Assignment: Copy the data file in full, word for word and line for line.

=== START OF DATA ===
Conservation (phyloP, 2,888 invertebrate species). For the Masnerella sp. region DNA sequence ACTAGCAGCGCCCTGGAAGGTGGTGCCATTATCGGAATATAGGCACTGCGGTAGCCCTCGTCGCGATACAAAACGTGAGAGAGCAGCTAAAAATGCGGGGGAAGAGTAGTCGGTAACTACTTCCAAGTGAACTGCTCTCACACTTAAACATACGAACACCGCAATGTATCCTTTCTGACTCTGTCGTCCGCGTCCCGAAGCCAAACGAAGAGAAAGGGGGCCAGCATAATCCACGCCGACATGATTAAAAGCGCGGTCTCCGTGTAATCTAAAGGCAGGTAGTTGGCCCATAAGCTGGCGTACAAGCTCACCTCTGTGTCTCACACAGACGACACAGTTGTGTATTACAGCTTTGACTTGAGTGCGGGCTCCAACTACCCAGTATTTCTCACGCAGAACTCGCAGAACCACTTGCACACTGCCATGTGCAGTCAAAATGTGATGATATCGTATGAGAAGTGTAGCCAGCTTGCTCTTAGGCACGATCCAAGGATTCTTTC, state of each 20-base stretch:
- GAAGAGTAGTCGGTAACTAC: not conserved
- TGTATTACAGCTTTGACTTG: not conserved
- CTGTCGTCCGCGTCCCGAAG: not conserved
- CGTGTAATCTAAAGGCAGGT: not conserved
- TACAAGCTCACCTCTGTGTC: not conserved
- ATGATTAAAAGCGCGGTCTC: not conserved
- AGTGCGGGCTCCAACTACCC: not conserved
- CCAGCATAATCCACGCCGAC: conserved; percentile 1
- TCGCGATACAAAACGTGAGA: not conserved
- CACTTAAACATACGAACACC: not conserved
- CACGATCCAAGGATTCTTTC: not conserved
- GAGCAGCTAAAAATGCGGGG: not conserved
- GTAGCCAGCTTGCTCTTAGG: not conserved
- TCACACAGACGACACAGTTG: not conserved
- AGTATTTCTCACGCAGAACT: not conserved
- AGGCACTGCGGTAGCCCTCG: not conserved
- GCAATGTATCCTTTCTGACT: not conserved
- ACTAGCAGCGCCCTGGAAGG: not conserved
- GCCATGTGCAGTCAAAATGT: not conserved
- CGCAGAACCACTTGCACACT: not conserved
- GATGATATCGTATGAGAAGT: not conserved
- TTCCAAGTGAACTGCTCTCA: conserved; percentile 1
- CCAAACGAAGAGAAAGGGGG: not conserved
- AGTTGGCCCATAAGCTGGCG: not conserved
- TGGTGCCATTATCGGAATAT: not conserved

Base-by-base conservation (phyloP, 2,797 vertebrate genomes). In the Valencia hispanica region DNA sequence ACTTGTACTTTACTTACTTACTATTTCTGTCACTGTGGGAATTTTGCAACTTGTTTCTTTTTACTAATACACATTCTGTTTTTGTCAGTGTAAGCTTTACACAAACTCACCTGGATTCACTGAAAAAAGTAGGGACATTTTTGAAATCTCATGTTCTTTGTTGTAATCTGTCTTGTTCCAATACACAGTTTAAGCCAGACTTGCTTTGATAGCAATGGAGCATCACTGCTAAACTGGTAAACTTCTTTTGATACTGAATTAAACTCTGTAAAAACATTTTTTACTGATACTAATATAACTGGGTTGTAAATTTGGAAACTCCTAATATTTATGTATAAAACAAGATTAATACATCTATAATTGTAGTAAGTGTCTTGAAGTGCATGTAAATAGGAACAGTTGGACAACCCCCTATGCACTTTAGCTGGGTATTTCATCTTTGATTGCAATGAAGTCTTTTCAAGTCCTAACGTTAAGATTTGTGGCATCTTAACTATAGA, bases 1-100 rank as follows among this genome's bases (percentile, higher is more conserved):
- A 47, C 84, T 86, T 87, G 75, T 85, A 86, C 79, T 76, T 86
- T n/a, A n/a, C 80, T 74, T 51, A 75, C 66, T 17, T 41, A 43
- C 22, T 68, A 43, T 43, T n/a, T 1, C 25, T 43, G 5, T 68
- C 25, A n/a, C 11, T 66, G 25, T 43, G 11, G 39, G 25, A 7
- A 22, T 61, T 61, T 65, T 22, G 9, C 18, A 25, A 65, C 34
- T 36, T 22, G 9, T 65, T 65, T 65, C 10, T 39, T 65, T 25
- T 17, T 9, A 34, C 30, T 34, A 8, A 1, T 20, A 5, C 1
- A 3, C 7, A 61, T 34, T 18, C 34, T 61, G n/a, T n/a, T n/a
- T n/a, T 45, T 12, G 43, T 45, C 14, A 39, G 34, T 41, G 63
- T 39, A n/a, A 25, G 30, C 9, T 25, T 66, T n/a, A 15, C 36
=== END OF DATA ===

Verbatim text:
Conservation (phyloP, 2,888 invertebrate species). For the Masnerella sp. region DNA sequence ACTAGCAGCGCCCTGGAAGGTGGTGCCATTATCGGAATATAGGCACTGCGGTAGCCCTCGTCGCGATACAAAACGTGAGAGAGCAGCTAAAAATGCGGGGGAAGAGTAGTCGGTAACTACTTCCAAGTGAACTGCTCTCACACTTAAACATACGAACACCGCAATGTATCCTTTCTGACTCTGTCGTCCGCGTCCCGAAGCCAAACGAAGAGAAAGGGGGCCAGCATAATCCACGCCGACATGATTAAAAGCGCGGTCTCCGTGTAATCTAAAGGCAGGTAGTTGGCCCATAAGCTGGCGTACAAGCTCACCTCTGTGTCTCACACAGACGACACAGTTGTGTATTACAGCTTTGACTTGAGTGCGGGCTCCAACTACCCAGTATTTCTCACGCAGAACTCGCAGAACCACTTGCACACTGCCATGTGCAGTCAAAATGTGATGATATCGTATGAGAAGTGTAGCCAGCTTGCTCTTAGGCACGATCCAAGGATTCTTTC, state of each 20-base stretch:
- GAAGAGTAGTCGGTAACTAC: not conserved
- TGTATTACAGCTTTGACTTG: not conserved
- CTGTCGTCCGCGTCCCGAAG: not conserved
- CGTGTAATCTAAAGGCAGGT: not conserved
- TACAAGCTCACCTCTGTGTC: not conserved
- ATGATTAAAAGCGCGGTCTC: not conserved
- AGTGCGGGCTCCAACTACCC: not conserved
- CCAGCATAATCCACGCCGAC: conserved; percentile 1
- TCGCGATACAAAACGTGAGA: not conserved
- CACTTAAACATACGAACACC: not conserved
- CACGATCCAAGGATTCTTTC: not conserved
- GAGCAGCTAAAAATGCGGGG: not conserved
- GTAGCCAGCTTGCTCTTAGG: not conserved
- TCACACAGACGACACAGTTG: not conserved
- AGTATTTCTCACGCAGAACT: not conserved
- AGGCACTGCGGTAGCCCTCG: not conserved
- GCAATGTATCCTTTCTGACT: not conserved
- ACTAGCAGCGCCCTGGAAGG: not conserved
- GCCATGTGCAGTCAAAATGT: not conserved
- CGCAGAACCACTTGCACACT: not conserved
- GATGATATCGTATGAGAAGT: not conserved
- TTCCAAGTGAACTGCTCTCA: conserved; percentile 1
- CCAAACGAAGAGAAAGGGGG: not conserved
- AGTTGGCCCATAAGCTGGCG: not conserved
- TGGTGCCATTATCGGAATAT: not conserved

Base-by-base conservation (phyloP, 2,797 vertebrate genomes). In the Valencia hispanica region DNA sequence ACTTGTACTTTACTTACTTACTATTTCTGTCACTGTGGGAATTTTGCAACTTGTTTCTTTTTACTAATACACATTCTGTTTTTGTCAGTGTAAGCTTTACACAAACTCACCTGGATTCACTGAAAAAAGTAGGGACATTTTTGAAATCTCATGTTCTTTGTTGTAATCTGTCTTGTTCCAATACACAGTTTAAGCCAGACTTGCTTTGATAGCAATGGAGCATCACTGCTAAACTGGTAAACTTCTTTTGATACTGAATTAAACTCTGTAAAAACATTTTTTACTGATACTAATATAACTGGGTTGTAAATTTGGAAACTCCTAATATTTATGTATAAAACAAGATTAATACATCTATAATTGTAGTAAGTGTCTTGAAGTGCATGTAAATAGGAACAGTTGGACAACCCCCTATGCACTTTAGCTGGGTATTTCATCTTTGATTGCAATGAAGTCTTTTCAAGTCCTAACGTTAAGATTTGTGGCATCTTAACTATAGA, bases 1-100 rank as follows among this genome's bases (percentile, higher is more conserved):
- A 47, C 84, T 86, T 87, G 75, T 85, A 86, C 79, T 76, T 86
- T n/a, A n/a, C 80, T 74, T 51, A 75, C 66, T 17, T 41, A 43
- C 22, T 68, A 43, T 43, T n/a, T 1, C 25, T 43, G 5, T 68
- C 25, A n/a, C 11, T 66, G 25, T 43, G 11, G 39, G 25, A 7
- A 22, T 61, T 61, T 65, T 22, G 9, C 18, A 25, A 65, C 34
- T 36, T 22, G 9, T 65, T 65, T 65, C 10, T 39, T 65, T 25
- T 17, T 9, A 34, C 30, T 34, A 8, A 1, T 20, A 5, C 1
- A 3, C 7, A 61, T 34, T 18, C 34, T 61, G n/a, T n/a, T n/a
- T n/a, T 45, T 12, G 43, T 45, C 14, A 39, G 34, T 41, G 63
- T 39, A n/a, A 25, G 30, C 9, T 25, T 66, T n/a, A 15, C 36